Listen and be enraptured.
Ms. Mohammed is a London-based musician using her gossamer presence to take command of her audience. Her music is original and catchy. But it’s more than the kind of sonic surfactant that gets us through an afternoon commute. It’s the kind of music that is cross-modal to our senses. We can hear it, taste it, feel it.
Mohammed, founder of Clit Rock, a music events campaign to raise funds to end female genital mutilation and create safehouses for girls around the world, is an activist. And her name is an attestation to the politics around her very existence.
She wasn’t always Ms. Mohammed. She used to perform under her first two names, Dana Jade, until 2012.
“Mohammed is my actual real last name, like in an airport for instance. I am Ms. Mohammed. It’s on my birth certificate, it’s on my passport,” she said. “I wasn’t even raised Muslim but I am perceived as Muslim when you read my name on the list.”
Changing her stage name was a way to stand up for her family and friends who are dealing with the trauma of rising hate violence and xenophobic political rhetoric, she said. We spoke to her on the day of the London Westminster attack.
“[Islamophobia] is constantly topical and I think it needs to be addressed. That was my reason for using my last name,” she said.
“[At first,] I avoided talking about the name change. I felt more comfortable telling people I have a girlfriend than my real last name, at least in my liberal, London circle. There’s a little bit of fear in myself about the word ‘Muslim’ and how much weight is put on people with these names and of this heritage…[I don’t want to run] from that association,” she continued.
According to Mohammed, the persona of Ms. Mohammed is also a more mature version of Dana Jade.
“Dana Jade was kind of young punk, singing about unrequited lust and love. Now, I have more to say and the world is a lot more serious. It takes a certain amount of confidence to do that, to comment on global things,” she said. “[My song], ‘Alibi’ is about imperialism and ‘Pandora’ is about celebrating the feminine. A lot of our problems come from not directly celebrating the feminine. That would be the revolution that we need.”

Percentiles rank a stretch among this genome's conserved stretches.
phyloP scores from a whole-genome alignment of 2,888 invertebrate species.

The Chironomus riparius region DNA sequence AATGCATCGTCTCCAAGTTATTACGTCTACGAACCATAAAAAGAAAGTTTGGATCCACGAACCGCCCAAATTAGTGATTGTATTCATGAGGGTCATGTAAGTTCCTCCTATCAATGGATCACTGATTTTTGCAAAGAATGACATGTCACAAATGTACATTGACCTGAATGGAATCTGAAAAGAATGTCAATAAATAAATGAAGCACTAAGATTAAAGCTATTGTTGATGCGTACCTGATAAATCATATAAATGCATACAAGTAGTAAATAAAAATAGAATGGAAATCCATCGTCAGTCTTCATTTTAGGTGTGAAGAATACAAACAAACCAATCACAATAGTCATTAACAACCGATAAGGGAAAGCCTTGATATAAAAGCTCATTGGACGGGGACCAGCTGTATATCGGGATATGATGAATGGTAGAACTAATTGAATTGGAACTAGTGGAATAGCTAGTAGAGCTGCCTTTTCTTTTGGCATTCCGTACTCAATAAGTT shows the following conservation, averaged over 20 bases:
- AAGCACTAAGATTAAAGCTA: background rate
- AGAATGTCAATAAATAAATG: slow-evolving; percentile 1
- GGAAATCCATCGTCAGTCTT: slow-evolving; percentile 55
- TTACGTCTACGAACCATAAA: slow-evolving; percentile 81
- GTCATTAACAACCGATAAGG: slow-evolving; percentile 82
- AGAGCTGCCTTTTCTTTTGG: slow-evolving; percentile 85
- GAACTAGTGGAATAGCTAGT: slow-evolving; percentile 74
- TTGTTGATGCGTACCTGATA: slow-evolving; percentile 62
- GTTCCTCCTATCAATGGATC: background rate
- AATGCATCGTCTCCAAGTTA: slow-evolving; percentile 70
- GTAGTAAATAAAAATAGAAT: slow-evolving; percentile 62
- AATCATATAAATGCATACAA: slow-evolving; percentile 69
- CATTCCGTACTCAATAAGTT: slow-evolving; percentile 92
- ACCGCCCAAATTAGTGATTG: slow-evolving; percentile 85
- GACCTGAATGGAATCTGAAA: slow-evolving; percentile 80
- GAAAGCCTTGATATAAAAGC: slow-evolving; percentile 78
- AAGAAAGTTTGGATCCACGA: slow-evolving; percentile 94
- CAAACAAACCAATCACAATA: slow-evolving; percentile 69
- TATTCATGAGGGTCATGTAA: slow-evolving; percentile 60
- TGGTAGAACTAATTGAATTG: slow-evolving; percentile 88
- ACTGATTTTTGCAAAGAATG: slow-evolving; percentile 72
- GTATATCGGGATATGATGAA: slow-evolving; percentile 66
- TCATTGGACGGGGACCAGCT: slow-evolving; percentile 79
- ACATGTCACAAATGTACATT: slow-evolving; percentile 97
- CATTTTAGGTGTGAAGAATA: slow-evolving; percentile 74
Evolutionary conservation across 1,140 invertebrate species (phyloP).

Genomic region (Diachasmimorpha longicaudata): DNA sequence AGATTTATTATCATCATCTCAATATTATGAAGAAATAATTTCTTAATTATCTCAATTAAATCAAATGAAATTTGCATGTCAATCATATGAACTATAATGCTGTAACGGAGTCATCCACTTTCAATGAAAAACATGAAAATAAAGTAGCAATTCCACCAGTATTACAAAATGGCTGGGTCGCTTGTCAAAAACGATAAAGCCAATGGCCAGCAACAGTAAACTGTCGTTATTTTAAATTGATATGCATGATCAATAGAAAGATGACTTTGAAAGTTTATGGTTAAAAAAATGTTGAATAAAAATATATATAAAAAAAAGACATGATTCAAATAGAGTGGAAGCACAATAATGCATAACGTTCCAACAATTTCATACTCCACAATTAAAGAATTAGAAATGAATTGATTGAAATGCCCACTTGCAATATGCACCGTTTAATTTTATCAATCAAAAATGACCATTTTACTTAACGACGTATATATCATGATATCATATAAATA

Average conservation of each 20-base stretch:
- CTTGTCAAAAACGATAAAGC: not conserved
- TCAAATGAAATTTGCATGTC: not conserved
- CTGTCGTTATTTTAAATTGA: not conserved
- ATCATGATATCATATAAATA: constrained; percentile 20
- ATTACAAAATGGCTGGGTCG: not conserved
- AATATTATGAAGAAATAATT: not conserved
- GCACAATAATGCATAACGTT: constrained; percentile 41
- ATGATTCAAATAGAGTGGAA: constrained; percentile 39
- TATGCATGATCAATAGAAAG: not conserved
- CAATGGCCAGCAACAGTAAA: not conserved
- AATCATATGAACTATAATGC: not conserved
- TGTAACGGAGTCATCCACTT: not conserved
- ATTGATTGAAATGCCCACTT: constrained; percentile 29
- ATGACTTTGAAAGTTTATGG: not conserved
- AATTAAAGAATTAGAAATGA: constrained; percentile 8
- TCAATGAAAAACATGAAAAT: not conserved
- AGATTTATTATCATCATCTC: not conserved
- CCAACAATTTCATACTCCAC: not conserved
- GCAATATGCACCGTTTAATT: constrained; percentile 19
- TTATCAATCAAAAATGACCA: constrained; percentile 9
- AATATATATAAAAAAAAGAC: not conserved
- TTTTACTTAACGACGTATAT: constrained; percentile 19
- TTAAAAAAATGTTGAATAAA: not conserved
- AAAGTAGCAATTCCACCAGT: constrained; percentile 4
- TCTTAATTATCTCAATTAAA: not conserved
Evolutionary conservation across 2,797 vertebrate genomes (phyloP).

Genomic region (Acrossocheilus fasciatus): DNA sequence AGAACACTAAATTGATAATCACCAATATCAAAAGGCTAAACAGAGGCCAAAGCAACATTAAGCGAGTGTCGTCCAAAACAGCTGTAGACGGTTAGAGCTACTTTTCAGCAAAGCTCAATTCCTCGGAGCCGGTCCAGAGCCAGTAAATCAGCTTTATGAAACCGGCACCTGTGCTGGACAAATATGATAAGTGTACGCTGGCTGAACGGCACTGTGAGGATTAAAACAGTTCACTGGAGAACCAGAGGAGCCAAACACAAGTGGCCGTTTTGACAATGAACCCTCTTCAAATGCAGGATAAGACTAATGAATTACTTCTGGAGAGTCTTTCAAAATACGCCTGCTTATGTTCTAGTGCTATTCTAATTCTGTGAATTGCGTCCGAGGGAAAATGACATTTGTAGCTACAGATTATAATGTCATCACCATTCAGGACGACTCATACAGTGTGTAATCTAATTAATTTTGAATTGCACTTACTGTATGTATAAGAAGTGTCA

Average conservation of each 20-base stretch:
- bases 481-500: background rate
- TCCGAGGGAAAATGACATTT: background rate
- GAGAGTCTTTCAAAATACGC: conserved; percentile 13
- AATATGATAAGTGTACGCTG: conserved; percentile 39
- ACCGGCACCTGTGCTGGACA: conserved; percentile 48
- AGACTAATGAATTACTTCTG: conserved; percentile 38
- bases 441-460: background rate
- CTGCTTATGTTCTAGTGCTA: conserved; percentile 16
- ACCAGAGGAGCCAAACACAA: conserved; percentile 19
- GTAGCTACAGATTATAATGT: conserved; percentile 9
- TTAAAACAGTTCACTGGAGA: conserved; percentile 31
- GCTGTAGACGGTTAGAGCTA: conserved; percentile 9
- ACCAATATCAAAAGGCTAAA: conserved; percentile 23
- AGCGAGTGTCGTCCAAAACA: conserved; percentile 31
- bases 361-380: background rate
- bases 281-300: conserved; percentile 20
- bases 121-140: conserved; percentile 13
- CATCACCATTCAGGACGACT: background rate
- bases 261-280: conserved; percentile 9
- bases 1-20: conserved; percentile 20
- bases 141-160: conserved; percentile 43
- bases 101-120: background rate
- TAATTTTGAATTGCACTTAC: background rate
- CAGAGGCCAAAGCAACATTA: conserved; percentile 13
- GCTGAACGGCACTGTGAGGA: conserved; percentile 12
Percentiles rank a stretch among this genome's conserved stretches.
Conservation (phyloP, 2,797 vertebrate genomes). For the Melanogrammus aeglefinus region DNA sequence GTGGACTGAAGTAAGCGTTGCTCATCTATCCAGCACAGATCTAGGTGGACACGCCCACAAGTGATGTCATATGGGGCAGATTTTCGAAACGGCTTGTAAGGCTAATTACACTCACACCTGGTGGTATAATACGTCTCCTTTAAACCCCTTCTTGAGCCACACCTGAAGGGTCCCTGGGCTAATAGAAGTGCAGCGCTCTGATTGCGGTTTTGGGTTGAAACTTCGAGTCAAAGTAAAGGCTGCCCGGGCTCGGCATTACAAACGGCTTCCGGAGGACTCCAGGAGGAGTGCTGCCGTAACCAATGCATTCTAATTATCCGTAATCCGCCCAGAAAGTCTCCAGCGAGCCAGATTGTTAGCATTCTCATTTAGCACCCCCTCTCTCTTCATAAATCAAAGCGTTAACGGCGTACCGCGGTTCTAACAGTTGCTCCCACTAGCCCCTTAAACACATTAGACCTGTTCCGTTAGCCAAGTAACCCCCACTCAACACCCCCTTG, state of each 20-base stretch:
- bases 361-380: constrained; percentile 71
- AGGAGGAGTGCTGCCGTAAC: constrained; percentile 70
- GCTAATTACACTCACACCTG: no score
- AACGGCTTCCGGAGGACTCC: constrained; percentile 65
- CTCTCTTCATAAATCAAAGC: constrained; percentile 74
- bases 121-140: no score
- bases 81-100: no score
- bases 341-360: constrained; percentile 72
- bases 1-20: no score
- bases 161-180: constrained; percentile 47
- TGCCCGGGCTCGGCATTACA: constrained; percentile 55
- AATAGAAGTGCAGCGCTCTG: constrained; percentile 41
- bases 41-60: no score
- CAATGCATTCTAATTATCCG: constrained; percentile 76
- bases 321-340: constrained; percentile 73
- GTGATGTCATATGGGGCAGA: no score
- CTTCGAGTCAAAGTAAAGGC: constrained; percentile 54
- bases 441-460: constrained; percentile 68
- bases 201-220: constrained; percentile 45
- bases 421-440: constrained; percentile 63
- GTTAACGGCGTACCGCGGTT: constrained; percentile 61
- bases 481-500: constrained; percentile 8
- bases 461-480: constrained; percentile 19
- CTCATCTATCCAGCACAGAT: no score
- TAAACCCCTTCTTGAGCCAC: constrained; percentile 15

Musically, Mohammed fuses her life in London to her upbringing in Trinidad. She grew up in a multi faith family, with Muslim grandparents, Christian parents, and Hindu relatives. She celebrated Christmas, Eid, and Diwali and describes herself as “the odd atheist.” She is also a Rupaul’s Drag Race fan and inspired by drag culture. She names Madonna and Grace Jones as influences.
“I think that’s how I came up with alternative fusion and island punk— toying with these ideas,” she said.
In May, Bobby Friction featured “Alibi” on BBC Asian Network show, describing the track as “powerful, feminist, brilliant, [and] goddess-like.” Her music is sultry, smoldering and empowered. The lyrics probe our dark, carnal corners. It is reminiscent of The Cure’s goth-pop and Catwoman’s twisted, cheeky (and deeply effective) seduction in the 1990’s Batman movies. And here is Ms. Mohammed, reinforcing darkness as a necessary fabric to art and clarity. Listening is like watching an orb in a floating lantern, advancing through an inky night.
It is this awareness around sexuality, darkness and empowerment that informs her work in social justice. In her Clit Rock campaign, Mohammed marries activism and music.
“We are addressing more than one thing, like the gender imbalance in the live music scene. Women are completely underrepresented in all the major U.K. festivals. So part of our agenda is featuring female-fronted bands and DJs,” she said.
For Mohammed, art is an integral part of existence and resistance. But it is her identity that makes the part about existing a bit heavier.
“Just existing is an act of resistance—if you are, in my case, a woman of color and an immigrant with a Muslim last name in post-Prexit England and the Trump era. We need to galvanize and come together. Art is a big part of that,” she said.